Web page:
Now after having been a priest for I think over five years now, I am
well aware of the great grace of God and the great weakness of men. 
Unfortunately, I've learned it autobiographically, but also by observing
my flock whom I love.  But mostly by observing my own weakness and
seeing how God takes an imperfect vessel and bestows grace upon it. 
Most of the grace is wasted, and is not made fruitful, like the water
that flows into the ditch and into the sewer and is not retained in the
orchard.  But some of it is retained.  And I've learned, and I wish you
to know: God desires your heart, and not so much today that you don't
sin but that you desire to not sin, and that you order your priorities
according to what God has done, and the grace the God-man gives us.  If
you leave your nets, everything else will follow.  

Certainly, God who has created us for a good work will complete it in
the day of Christ Jesus.  Of course He will.  But He will complete it
for those who endure to the end.  Not for those who make a beginning,
but for those who endure to the end.  He will not leave those who
struggle with their sins.  And I tell you boldly; He will not leave
those who fail when they struggle against their sins, who continue to
sin.  He will not leave them, if they struggle, if they desire.  

This is the key.  This is the pearl.  This is the inner knowledge a
Christian must possess.  God will not abandon you, but you must not
abandon Him.  You must struggle to abandon all that is not of Him. 
Whether you are successful or not, in this life, in this world, in being
free of every sin is not as important as if you are successful in
ordering your priorities and your desires.  Leave your nets.  

There are many of them in the world today.  Sometimes we think that some
of these things, the vices and passions and difficulties, have been
invented by our generation.  They've been around a long time.  But now
we have a terrible affliction in our society: lukewarmness of belief. 
It affects us, makes us make excuses, and makes us to have false
priorities, to arrange for our retirement, but not for the keeping of
the church.  To take care of this, or that, but to not say our prayers. 


Don't be entangled by the world.  The world offers you nothing.  The
world pushes you to the abyss, and then you fall off.  Leave your nets. 
And then you'll be like the saints.  

We can share in something that they have obtained.  We all, I tell you
boldly -- every one of us, no matter how sinful, are capable of becoming
as the saints.  And that is an arrogant statement; that is the truth. 
We are made of the same stuff, and the same grace is shed upon us.  

But the reason why we are moribund in our sins, and why there is little
fruit in our lives, is because we have not left behind our nets.  We
still have the wrong priorities.  Then let us obey the apostle Paul,
"seeing that we are compassed about by so great a cloud of witnesses,
let us lay aside sin, which so easily encumbers us."  Let's strive for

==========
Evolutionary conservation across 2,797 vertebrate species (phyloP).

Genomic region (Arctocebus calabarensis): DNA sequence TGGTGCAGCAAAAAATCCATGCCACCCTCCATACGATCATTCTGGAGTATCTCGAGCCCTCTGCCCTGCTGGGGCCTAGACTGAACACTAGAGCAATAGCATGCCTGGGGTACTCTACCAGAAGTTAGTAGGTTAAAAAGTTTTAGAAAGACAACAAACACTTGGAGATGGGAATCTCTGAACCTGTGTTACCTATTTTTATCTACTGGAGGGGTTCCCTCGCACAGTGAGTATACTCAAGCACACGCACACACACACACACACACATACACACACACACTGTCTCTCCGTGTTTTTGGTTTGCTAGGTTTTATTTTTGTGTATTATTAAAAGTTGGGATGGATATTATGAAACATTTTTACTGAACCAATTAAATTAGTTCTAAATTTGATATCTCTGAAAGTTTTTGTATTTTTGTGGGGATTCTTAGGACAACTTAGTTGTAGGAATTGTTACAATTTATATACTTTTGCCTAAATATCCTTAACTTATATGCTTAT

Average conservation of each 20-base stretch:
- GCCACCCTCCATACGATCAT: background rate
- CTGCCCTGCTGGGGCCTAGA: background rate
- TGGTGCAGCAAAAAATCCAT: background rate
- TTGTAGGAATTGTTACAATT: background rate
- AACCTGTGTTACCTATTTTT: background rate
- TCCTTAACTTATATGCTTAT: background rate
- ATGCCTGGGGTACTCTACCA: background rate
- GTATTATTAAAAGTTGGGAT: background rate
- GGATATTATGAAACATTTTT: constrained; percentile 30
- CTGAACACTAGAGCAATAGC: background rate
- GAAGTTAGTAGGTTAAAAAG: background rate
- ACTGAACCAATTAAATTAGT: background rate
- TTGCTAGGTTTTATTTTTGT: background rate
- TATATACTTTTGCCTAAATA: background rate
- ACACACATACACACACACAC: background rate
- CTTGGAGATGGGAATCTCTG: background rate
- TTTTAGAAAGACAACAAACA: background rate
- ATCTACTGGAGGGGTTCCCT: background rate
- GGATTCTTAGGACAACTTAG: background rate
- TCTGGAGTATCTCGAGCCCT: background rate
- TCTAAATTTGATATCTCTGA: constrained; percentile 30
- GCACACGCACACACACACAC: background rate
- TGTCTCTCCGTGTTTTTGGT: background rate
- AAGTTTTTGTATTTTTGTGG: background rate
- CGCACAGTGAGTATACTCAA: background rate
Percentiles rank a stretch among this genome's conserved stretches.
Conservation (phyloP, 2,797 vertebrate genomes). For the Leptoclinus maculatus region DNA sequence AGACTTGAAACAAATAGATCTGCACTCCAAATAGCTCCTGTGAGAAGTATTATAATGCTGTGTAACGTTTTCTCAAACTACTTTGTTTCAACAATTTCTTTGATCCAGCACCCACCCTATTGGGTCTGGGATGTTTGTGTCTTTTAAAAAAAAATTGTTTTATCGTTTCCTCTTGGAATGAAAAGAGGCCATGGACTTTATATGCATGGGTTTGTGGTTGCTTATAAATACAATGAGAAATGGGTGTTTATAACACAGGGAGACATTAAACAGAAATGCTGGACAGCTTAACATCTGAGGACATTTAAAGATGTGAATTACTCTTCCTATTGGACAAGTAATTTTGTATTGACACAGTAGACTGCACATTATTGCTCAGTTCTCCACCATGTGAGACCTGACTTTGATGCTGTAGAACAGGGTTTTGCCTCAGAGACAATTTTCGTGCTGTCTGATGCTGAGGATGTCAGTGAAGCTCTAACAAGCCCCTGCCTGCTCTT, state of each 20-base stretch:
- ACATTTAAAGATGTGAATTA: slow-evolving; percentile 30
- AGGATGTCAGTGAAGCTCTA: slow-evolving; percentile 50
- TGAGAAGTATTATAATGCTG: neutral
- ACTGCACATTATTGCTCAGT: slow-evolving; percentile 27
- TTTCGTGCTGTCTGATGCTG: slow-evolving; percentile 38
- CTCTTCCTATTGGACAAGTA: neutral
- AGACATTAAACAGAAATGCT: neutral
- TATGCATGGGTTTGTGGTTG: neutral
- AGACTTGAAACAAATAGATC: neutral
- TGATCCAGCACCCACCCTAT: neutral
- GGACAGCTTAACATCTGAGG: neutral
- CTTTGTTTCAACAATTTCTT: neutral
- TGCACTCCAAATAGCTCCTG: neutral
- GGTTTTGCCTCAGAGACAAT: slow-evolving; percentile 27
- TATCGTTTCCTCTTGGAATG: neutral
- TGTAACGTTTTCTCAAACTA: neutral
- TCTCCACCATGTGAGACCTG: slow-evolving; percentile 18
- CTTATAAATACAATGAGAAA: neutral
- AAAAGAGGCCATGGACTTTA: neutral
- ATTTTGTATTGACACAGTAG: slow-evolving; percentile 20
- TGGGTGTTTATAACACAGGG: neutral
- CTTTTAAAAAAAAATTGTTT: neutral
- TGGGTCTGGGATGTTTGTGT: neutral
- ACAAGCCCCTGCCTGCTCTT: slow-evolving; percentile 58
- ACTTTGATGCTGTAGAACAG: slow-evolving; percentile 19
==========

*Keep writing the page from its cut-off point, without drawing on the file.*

the goal.  Let's struggle.  Let's desire.  Let us leave our nets.  God
will not abandon us.  God will help us.  

This is glorious news.  The saints, you know, are the resurrection in
action.  The saints are living examples of the resurrection, and even in
our life we should experience living examples of the resurrection, if we
are able to turn aside from the sins that once beset us, if we are able
to make the right choice, instead of the wrong one that we've been
making for so long.  This is the resurrection at work in a man.  And it
is a glorious thing.  It is a privilege, and an honor to be a creature
of God, for He dwells within us, an amazing thing.  Let us leave our
nets, and let's truly experience what God desires for us.  Amen.

Priest Seraphim Holland 2009.       HYPERLINK "http://www.orthodox.net/"
 St Nicholas Russian Orthodox Church, McKinney, Texas 

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 Cf. (Luke 9:59-62)  "And he said unto another, Follow me. But he said,
Lord, suffer me first to go and bury my father. {60} Jesus said unto
him, Let the dead bury their dead: but go thou and preach the kingdom of
God. {61} And another also said, Lord, I will follow thee; but let me
first go bid them farewell, which are at home at my house. {62} And
Jesus said unto him, No man, having put his hand to the plow, and
looking back, is fit for the kingdom of God."

 (Luke 9:51)  "And it came to pass, when the time was come that he
should be received up, he stedfastly set his face to go to Jerusalem,"

 (Mat 13:31-32)  "Another parable put he forth unto them, saying, The
kingdom of heaven is like to a grain of mustard seed, which a man took,
and sowed in his field: {32} Which indeed is the least of all seeds: but
when it is grown, it is the greatest among herbs, and becometh a tree,
so that the birds of the air come and lodge in the branches thereof.".
Also in Mark 4:31-32, Luke 13:18-19

 (Heb 12:1)  "Wherefore seeing we also are compassed about with so great
a cloud of witnesses, let us lay aside every weight, and the sin which
doth so easily beset us, and let us run with patience the race that is
set before us-"

 (Mat 13:45-46)  "Again, the kingdom of heaven is like unto a merchant
man, seeking goodly pearls: {46} Who, when he had found one pearl of
great price, went and sold all that he had, and bought it."

 (Phil 1:6)  "Being confident of this very thing, that he which hath
begun a good work in you will perform it until the day of Jesus Christ:"

 (Mat 24:13)  "But he that shall endure unto the end, the same shall be
saved."

 Heb 12:1

Sunday of All Saints of Russia

Sunday of All Saints of Russia